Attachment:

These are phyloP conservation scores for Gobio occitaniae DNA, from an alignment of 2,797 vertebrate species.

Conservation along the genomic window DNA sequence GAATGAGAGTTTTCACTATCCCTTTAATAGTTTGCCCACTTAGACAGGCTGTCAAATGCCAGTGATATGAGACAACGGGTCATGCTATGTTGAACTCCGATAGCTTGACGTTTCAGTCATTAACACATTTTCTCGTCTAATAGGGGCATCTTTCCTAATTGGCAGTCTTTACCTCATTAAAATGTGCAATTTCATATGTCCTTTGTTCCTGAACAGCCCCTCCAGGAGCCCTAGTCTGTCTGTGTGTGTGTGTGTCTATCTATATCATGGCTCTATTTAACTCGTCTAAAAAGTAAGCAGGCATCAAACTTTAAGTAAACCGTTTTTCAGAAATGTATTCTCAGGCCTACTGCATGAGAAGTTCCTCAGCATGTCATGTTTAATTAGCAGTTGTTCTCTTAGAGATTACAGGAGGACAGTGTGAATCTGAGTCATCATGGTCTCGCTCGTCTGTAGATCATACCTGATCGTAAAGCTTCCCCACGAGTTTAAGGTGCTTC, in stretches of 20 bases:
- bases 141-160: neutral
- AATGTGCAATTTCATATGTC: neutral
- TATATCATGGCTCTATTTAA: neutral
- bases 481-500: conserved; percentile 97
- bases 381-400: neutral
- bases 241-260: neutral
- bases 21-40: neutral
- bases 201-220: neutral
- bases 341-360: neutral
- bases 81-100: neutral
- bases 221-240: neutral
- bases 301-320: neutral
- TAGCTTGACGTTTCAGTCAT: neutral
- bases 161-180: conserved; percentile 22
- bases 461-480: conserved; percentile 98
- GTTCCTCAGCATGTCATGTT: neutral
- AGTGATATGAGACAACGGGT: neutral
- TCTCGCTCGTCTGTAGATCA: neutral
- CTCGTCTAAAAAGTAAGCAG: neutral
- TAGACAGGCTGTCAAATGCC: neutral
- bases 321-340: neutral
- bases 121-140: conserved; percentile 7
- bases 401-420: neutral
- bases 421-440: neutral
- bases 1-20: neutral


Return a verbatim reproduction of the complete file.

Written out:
These are phyloP conservation scores for Gobio occitaniae DNA, from an alignment of 2,797 vertebrate species.

Conservation along the genomic window DNA sequence GAATGAGAGTTTTCACTATCCCTTTAATAGTTTGCCCACTTAGACAGGCTGTCAAATGCCAGTGATATGAGACAACGGGTCATGCTATGTTGAACTCCGATAGCTTGACGTTTCAGTCATTAACACATTTTCTCGTCTAATAGGGGCATCTTTCCTAATTGGCAGTCTTTACCTCATTAAAATGTGCAATTTCATATGTCCTTTGTTCCTGAACAGCCCCTCCAGGAGCCCTAGTCTGTCTGTGTGTGTGTGTGTCTATCTATATCATGGCTCTATTTAACTCGTCTAAAAAGTAAGCAGGCATCAAACTTTAAGTAAACCGTTTTTCAGAAATGTATTCTCAGGCCTACTGCATGAGAAGTTCCTCAGCATGTCATGTTTAATTAGCAGTTGTTCTCTTAGAGATTACAGGAGGACAGTGTGAATCTGAGTCATCATGGTCTCGCTCGTCTGTAGATCATACCTGATCGTAAAGCTTCCCCACGAGTTTAAGGTGCTTC, in stretches of 20 bases:
- bases 141-160: neutral
- AATGTGCAATTTCATATGTC: neutral
- TATATCATGGCTCTATTTAA: neutral
- bases 481-500: conserved; percentile 97
- bases 381-400: neutral
- bases 241-260: neutral
- bases 21-40: neutral
- bases 201-220: neutral
- bases 341-360: neutral
- bases 81-100: neutral
- bases 221-240: neutral
- bases 301-320: neutral
- TAGCTTGACGTTTCAGTCAT: neutral
- bases 161-180: conserved; percentile 22
- bases 461-480: conserved; percentile 98
- GTTCCTCAGCATGTCATGTT: neutral
- AGTGATATGAGACAACGGGT: neutral
- TCTCGCTCGTCTGTAGATCA: neutral
- CTCGTCTAAAAAGTAAGCAG: neutral
- TAGACAGGCTGTCAAATGCC: neutral
- bases 321-340: neutral
- bases 121-140: conserved; percentile 7
- bases 401-420: neutral
- bases 421-440: neutral
- bases 1-20: neutral